Due to the rise of this individualistic spirit, tensions in France began to shake the autocratic rule of the monarchy, who still clung to authority through the now scathingly critiqued “divine right of kings,” which posited that God himself had vested power within the king to rule the nation. Eventually, these conflicts erupted into scattered urban and rural skirmishes, led largely by citizens demanding a voice in their own governance, and representation within the commanding heights of the national bureaucracy. This fighting slowly escalated, aggravated by the overwhelming power of the clergy and the monarchy, finally breaking into a full-scale civil war, The French Revolution, in 1789, a battle fought in the name of individual rights to expression, determination, and opportunity; it was a battle fought under the banner of Enlightenment ideals.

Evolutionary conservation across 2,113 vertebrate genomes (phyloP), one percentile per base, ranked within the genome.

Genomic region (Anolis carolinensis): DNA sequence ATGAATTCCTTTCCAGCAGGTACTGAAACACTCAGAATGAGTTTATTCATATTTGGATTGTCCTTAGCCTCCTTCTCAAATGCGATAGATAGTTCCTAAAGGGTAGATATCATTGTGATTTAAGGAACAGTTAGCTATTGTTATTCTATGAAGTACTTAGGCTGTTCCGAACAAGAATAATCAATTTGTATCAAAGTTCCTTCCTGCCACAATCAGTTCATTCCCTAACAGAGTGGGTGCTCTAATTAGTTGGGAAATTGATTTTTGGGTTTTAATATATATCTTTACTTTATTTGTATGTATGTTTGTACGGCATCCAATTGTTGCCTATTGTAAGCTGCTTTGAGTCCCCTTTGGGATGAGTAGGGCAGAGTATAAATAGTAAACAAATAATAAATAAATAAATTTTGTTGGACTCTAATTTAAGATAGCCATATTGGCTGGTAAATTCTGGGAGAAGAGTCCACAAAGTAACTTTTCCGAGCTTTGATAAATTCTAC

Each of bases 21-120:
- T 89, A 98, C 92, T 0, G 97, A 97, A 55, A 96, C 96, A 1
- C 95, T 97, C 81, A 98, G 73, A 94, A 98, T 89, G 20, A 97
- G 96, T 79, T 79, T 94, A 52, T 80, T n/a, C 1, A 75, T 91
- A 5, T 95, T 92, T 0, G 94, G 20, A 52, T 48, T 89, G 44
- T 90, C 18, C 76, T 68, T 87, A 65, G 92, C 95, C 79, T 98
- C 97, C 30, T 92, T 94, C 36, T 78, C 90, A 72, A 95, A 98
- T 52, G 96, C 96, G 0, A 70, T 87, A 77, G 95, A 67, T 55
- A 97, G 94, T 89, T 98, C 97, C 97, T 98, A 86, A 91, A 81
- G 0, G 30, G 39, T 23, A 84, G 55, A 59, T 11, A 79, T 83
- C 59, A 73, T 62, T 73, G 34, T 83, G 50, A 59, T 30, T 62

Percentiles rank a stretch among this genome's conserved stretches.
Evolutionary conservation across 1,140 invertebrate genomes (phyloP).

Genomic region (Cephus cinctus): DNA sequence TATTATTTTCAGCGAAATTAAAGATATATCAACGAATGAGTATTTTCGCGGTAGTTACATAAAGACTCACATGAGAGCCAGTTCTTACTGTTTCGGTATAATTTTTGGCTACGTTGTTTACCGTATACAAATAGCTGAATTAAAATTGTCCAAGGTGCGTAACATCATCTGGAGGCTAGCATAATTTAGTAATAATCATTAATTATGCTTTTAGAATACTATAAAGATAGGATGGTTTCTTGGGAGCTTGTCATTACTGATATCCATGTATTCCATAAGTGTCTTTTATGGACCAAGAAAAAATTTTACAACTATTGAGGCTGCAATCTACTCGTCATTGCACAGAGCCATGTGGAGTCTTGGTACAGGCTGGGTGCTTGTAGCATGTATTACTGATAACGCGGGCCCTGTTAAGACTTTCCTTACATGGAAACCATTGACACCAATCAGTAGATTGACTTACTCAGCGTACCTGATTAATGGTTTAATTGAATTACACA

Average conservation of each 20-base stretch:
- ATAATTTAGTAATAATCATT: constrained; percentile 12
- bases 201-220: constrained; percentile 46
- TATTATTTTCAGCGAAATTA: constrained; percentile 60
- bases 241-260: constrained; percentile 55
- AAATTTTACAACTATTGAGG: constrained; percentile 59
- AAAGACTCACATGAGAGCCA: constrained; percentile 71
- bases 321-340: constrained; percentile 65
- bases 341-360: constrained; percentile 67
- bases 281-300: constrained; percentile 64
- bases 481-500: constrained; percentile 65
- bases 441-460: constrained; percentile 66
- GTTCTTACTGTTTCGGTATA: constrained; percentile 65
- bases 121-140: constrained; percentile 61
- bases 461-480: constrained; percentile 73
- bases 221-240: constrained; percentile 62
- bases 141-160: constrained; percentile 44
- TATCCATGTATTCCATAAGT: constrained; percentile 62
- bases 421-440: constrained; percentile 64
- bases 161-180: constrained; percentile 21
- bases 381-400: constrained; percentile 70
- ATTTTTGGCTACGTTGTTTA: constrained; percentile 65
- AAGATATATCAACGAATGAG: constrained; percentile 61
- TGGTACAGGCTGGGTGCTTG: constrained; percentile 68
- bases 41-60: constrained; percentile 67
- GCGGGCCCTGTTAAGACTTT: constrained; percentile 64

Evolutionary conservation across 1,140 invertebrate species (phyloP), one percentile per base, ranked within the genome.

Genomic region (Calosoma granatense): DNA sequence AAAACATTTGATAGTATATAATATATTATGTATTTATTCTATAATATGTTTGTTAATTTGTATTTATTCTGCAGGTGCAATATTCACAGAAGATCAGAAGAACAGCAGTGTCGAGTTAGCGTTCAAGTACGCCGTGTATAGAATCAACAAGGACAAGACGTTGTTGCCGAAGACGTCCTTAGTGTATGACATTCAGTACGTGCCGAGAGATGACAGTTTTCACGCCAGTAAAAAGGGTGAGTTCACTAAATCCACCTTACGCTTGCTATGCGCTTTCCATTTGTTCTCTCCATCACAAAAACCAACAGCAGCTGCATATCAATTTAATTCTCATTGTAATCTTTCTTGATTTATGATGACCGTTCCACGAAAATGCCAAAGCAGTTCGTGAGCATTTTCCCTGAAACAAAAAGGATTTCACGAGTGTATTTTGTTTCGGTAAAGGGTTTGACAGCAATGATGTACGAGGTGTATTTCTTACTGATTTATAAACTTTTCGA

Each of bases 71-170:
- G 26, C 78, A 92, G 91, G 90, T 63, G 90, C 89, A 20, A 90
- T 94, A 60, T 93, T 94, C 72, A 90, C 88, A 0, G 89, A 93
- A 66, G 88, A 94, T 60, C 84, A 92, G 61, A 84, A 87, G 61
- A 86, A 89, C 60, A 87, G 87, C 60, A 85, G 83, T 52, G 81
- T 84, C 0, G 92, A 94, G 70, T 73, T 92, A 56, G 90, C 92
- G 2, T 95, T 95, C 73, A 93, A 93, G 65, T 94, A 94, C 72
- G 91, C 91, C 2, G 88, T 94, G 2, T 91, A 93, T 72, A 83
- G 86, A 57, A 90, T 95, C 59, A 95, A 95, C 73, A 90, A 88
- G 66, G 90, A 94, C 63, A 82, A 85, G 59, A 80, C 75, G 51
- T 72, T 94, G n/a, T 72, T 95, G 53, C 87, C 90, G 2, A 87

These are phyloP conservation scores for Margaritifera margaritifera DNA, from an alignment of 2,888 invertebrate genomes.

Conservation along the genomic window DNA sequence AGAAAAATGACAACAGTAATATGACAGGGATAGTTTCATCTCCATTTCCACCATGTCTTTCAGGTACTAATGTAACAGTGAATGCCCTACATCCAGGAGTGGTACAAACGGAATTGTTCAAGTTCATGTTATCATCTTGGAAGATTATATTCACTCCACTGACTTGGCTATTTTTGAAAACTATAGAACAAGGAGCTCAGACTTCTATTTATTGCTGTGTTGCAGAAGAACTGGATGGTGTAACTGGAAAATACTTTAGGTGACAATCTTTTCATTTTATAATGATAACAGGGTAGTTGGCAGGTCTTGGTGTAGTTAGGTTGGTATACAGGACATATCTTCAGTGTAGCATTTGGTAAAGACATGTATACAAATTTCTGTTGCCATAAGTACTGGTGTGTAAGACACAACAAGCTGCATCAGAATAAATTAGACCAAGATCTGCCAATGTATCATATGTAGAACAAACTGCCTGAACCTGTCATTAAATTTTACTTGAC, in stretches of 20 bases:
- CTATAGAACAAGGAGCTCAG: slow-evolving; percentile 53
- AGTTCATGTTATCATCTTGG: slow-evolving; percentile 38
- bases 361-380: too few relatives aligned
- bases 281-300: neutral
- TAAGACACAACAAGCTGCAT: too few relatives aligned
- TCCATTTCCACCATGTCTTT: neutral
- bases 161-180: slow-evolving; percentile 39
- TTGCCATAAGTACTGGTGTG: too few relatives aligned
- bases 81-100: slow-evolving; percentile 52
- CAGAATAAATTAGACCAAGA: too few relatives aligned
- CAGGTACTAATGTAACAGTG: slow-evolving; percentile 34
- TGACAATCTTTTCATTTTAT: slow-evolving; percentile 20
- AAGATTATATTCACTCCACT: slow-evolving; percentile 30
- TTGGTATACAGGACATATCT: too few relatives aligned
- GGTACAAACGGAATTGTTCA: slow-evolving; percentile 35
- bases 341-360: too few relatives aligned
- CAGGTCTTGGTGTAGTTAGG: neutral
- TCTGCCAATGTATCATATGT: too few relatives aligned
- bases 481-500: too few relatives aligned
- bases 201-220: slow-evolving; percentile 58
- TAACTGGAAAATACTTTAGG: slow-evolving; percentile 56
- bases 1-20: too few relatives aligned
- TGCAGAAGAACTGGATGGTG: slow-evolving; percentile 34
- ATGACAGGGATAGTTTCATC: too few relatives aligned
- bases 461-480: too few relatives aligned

The impact of the French Revolution upon Modernization is easy to overstate, but certainly cannot be diminished. The conflicting ideologies of Liberalism, Socialism, and Conservatism emerge in force following the collapse of autocratic governance in France, and the negotiations between these ideologies deeply inform the keynote texts of the modern world, addressing everything from morality to economics. For a more in-depth history of the Revolution, and an excellent introduction to how new trajectories of language and ideology emerged from it, watch the lecture below, delivered by Lynn Hunt of UCLA History.